Mr B, not Mr Bellamy) by way of contrast, was given a Coronation mug. However I do still have my book - Mr B managed to drop and break not only his mug, but also his sister’s, on the way home from school. This did not go down well at home…
My dear Mum was an ardent Royalist. I can still see, in my mind’s eyes, the pictures on our sitting room wall, of the Queen and Prince Philip, one either side of the
fireplace. No shop-bought, fancy pictures these - my Mum had carefully cut out photographs from magazines and set them in home made frames using a mixture of plaster of paris and water. Made with much love and respect, you might say. There on the wall, part
of the background of my early childhood. Rather more splendid were the portraits of the Queen and her husband on the wall above the stage at my Infant School. These made such an impression on my Little Sister that she made sure to mention them when writing
her personal message in the Book of Condolences in my church as her first memory of Royalty in 1955.
Ah, yes, my Little Sister. We are convinced that, as we were
growing up, our Mum saw us as the two Princesses, Elizabeth and Margaret. Most of our clothes were home-made and we were always dressed the same - even though I say so myself that shouldn’t, there was a distinct resemblance, looking back at the old films
being played out on TV over recent days. It’s possible, I suppose, that my sister was actually named after the Queen’s own Little Sister - all I know, for sure, is that when my sister was born my mother (a strong believer in democracy) allowed
her children to choose and vote on the new baby’s name. I am not sure if I was part of this momentous act of decision making but then I was only three and a half at the time so can’t be either blamed or thanked for the outcome.
These are the things I was thinking about as my fellow singers came out with their own reminiscences. What could I possibly share when it came to my turn? Then I remembered…
Back in June, at the time of the Platinum Jubilee regular readers may recall, I had knitted Her Maj - resplendent in bright yellow and carrying a neat grey handbag. At our
Family Jubilee Party, I had turned Mr B’s spare wheelchair into a makeshift “throne” using a Union Jack towel and red, white and blue balloons. Every single member of the gang was invited (nay, coerced - I can be very persuasive when I want
to be) to sit on the throne and have their photo taken. The Queen, I have to tell you, figured prominently in each and every photograph.
So there you have it -
almost my entire family can claim to have had their photo taken with the Queen.
That’s what you call a brush with Royalty - albeit of the knitted variety....
I’ve been looking forward to it for simply weeks - my “reward for good behaviour.”
At least two months
ago, the Youngest of the Darling Daughters and I decided we just had to book tickets to witness again the twinkle toes of Charlie Stemp, who we had first seen in Half A Sixpence. He was appearing this summer in the Chichester Festival Theatre’s production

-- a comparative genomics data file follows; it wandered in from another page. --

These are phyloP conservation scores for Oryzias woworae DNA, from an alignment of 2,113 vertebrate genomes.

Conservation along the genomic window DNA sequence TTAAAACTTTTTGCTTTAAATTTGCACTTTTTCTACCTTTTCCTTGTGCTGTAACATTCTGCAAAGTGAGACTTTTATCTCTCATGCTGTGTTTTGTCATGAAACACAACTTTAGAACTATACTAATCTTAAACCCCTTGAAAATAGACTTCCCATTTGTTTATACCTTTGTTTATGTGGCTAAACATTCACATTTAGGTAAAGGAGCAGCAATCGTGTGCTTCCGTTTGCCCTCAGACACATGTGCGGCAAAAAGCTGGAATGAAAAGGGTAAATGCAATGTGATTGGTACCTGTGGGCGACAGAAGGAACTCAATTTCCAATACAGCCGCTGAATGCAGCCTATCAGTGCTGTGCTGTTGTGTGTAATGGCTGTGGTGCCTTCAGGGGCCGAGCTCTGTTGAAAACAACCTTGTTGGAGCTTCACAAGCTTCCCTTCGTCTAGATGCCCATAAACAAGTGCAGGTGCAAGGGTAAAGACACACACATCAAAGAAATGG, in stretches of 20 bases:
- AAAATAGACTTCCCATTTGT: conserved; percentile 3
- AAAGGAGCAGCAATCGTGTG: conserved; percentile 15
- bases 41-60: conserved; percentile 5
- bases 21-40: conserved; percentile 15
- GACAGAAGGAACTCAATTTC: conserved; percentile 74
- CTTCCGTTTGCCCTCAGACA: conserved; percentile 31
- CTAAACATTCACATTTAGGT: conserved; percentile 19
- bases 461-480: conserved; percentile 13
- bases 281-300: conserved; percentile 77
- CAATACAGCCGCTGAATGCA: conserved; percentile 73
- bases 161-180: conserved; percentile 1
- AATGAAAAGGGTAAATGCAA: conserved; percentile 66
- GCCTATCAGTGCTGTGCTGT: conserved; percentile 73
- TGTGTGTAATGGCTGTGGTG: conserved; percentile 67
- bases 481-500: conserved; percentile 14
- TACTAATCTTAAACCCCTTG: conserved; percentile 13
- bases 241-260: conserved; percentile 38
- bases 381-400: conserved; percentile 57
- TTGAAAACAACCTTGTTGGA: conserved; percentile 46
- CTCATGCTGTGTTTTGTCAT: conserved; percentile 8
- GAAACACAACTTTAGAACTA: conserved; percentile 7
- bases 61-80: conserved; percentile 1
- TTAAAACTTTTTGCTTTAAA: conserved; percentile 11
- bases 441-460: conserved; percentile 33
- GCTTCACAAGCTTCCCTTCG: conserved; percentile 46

of Crazy for You and we were, well, crazy to be there.
At the time, however, the date was looming for me to take my Problem Knee into hospital for major surgery.
Would I be recovered sufficiently for a theatre outing before the show ended its run? Time would, of course, tell - but theatre box office booking-on-line will wait for no one. Or no knee. “Let’s book for the very last show,” suggested my
daughter, “It will give you the best chance of being up for it.” A Sunday matinée it was - yesterday afternoon, in fact. For the last five and a half weeks I have been working towards it, my reward for good behaviour.
Obviously I can’t prove I have been good but then fortunately nobody else can prove otherwise. And everybody needs something to keep them going, to look forward to in happy
anticipation of the Treat To Come. I’m sure you will agree.
The Youngest of the Darling Daughters arrived on Saturday, slightly frazzled from “back
to school” syndrome but eager to check on my progress since she delivered me back home, two weeks after my op. I will freely admit that I did show off quite a bit, demonstrating my latest tricks, such as walking round the house without any sticks or
other aids, clambering on and off the bed with ease, and executing knee bends and high squats with barely a squeak of discomfort. Loyal as ever, my daughter was fulsome in her praise. It goes a long way, don’t you know, a dose of Fulsome Praise.
She also helped me bring some semblance of order to the chaos created by four weeks of live-in carers, each with their own original ideas on where to store things, how to
arrange the furniture and what unusual food items to secrete in the fridge and freezer. My house is starting to feel more like my house and less like a care home.
Then it was off to the Main Event - would it live up to our Great Expectations, we asked each other as my daughter drove us the fifteen miles to the theatre. She had our spare wheelchair in the back of the car just in case we had to park miles away
though I was secretly determined that there was no way I would give in without a battle. There were lots of tents erected around the car park - I thought it was a circus but it turned out to be a Covid Vaccination Centre. Fortunately parking was not a problem